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Hi FolksMy first post to your extraordinary site...so impressed...thanks.'Shakamaker' from 'Trainorders.com' in 2001 wrote... "BHP Iron Ore in the north west of Australia ran the worlds heaviest ( and possibly longest) train on Thursday evening. The train was powered by 8 AC 6000hp locos and weighed in at a staggering 82,000 wet metric tonnes + tare weight of vehicles I presume for approximately 95,000 metric tonnes. The trains length was 7.353km (4.55 miles) long." Well, that is where I live and I remember the train well, and saw it! And the info here is correct.I was wondering if anyone can calculate the relativistic effects on the train given a gross mass of 100,000 metric tonnes, and a length of 7.0km (7,0000m), at a speed of 75kmh (that railroad's maximum permitted speed for empty or loaded iron ore trains.)I am interested in the mass and dimension changes as compared to when the train is at rest. I've tried the calculation myself but get really messed up with the number of final decimal places, and I don't know if I end up talking in milligrams, micrograms etc or micrometres etc.The effects are minuscule, which is the point of the exercise. To demonstrate the little relativistic effect upon massive (by human standards) objects at everday speeds...Thanks if you can help,Democritus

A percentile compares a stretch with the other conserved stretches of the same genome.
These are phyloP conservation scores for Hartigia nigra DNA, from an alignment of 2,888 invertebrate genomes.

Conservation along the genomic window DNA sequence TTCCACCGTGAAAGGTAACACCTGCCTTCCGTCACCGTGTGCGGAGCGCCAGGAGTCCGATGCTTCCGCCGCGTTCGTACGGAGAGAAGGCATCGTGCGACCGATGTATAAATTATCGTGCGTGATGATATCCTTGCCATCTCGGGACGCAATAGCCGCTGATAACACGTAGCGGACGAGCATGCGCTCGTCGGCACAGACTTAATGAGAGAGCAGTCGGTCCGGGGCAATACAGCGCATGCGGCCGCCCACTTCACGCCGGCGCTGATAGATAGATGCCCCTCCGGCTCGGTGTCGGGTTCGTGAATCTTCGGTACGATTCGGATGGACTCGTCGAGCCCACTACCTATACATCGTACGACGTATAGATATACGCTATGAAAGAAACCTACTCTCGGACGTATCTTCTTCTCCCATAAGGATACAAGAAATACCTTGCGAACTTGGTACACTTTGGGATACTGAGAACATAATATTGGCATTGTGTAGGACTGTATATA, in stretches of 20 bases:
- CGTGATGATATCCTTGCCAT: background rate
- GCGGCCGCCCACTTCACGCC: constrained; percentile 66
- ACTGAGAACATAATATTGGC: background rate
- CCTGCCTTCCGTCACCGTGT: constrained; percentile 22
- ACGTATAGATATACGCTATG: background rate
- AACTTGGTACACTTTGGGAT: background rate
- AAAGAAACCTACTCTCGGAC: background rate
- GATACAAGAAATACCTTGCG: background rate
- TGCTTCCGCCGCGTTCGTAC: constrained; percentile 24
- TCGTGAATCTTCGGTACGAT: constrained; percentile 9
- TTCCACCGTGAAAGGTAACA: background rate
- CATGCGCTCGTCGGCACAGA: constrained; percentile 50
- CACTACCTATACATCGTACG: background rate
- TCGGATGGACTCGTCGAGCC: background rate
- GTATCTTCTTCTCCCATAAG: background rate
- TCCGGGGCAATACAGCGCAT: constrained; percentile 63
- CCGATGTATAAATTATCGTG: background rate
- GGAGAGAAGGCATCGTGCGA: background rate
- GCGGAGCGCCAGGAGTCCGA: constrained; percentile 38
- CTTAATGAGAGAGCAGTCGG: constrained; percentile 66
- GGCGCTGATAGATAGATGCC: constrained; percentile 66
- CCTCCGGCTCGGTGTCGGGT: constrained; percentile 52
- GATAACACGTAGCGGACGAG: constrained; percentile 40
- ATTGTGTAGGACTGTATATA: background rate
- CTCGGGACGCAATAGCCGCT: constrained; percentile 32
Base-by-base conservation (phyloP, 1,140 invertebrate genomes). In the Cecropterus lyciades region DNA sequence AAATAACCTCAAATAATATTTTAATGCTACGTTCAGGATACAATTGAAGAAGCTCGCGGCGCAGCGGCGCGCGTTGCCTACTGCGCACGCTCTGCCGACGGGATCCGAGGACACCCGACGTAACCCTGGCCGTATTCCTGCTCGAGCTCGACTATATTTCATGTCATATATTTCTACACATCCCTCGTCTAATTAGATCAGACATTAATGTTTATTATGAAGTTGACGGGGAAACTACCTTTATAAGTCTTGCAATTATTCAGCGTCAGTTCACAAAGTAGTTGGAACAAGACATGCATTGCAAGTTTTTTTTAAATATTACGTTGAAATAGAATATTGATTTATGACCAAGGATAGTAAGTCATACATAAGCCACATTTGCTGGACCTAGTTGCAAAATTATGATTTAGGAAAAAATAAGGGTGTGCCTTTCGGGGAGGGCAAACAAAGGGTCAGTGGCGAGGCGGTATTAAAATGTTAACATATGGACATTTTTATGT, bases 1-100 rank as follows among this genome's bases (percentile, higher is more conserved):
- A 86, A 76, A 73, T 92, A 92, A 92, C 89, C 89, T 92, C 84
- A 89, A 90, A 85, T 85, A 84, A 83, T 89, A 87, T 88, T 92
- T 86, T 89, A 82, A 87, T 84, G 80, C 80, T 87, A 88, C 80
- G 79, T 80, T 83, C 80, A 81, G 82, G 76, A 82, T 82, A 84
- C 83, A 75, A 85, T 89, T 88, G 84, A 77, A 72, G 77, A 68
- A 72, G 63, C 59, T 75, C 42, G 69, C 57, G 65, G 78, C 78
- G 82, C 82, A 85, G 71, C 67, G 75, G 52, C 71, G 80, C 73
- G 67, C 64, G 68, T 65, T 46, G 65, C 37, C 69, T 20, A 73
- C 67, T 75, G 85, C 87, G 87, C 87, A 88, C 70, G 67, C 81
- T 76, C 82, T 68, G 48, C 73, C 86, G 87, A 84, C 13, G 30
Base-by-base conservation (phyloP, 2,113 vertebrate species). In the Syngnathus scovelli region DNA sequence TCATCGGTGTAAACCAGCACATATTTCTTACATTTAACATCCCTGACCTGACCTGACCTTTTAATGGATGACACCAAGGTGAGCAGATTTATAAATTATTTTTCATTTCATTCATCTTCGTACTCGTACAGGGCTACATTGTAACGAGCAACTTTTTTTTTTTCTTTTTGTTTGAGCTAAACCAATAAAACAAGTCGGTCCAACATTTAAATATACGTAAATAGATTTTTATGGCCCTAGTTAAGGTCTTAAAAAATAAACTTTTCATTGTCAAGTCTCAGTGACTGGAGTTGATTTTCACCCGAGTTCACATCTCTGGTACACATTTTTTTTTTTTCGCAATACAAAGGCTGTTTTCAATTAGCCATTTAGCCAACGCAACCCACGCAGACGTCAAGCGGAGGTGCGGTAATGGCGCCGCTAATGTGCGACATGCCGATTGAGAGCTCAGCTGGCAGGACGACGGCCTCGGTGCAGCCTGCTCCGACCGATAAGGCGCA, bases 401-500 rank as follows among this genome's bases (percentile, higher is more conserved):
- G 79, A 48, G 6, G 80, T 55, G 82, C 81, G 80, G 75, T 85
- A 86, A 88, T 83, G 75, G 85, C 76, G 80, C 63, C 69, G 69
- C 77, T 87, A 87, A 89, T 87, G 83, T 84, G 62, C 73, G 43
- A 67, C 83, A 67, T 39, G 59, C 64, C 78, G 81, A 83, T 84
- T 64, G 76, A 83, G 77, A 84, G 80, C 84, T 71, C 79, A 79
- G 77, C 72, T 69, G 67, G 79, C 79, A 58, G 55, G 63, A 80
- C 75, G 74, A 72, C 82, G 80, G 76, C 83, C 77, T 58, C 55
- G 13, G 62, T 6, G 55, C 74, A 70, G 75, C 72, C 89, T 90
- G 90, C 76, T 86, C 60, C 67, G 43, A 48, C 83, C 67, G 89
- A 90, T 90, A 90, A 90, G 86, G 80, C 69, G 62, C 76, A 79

I am interested in the mass and dimension changes as compared to when the train is at rest.

Hello lightarrow: Why doesn't the mass of the moving train increase relative to the stationary train? It should, according to SR.stevewillie

I don't follow that bit; if you accelerate an electron to high speeds in a Betatron, you need to take account of an effective increase in its mass.

A simple Cyclotron won't work. Isn't that a relativistic increase in mass? Or, should I say, can't it be explained 'in terms of' a relativistic increase in mass?

What has changed about that since I was at Uni?

Hmm... well it does take more force than expected to keep a particle in a bevatron on course as it is accelerated (beyond the force required to compensate just for it's velocity).

Of course, these masses are measured in Ev and not kg, and I wouldn't swear to how they relate to each other without checking up and reminding myself.

To make my question more concise, if the rest mass of the train is m and the mass of the moving train is m*, then the KE of moving train is m*v^2/2 and the PE is m*c^2? This would mean that the train gains potential energy by virtue of moving. Is this consistent with SR?

Thanks lightarrow. Gamma is the Lorentz factor {1/sqrt(1-(v/c)^2}, is it not?

. If you multiply the Lorentz factor by mc^2, it seems this is equivalent to m*c^2. It appears that this is two ways of expressing the same thing

, but particles in accelerators are driven by external forces (energy is added)while the train is powered by fuel which is part of its mass. I'm not sure the two situations are really comparable.s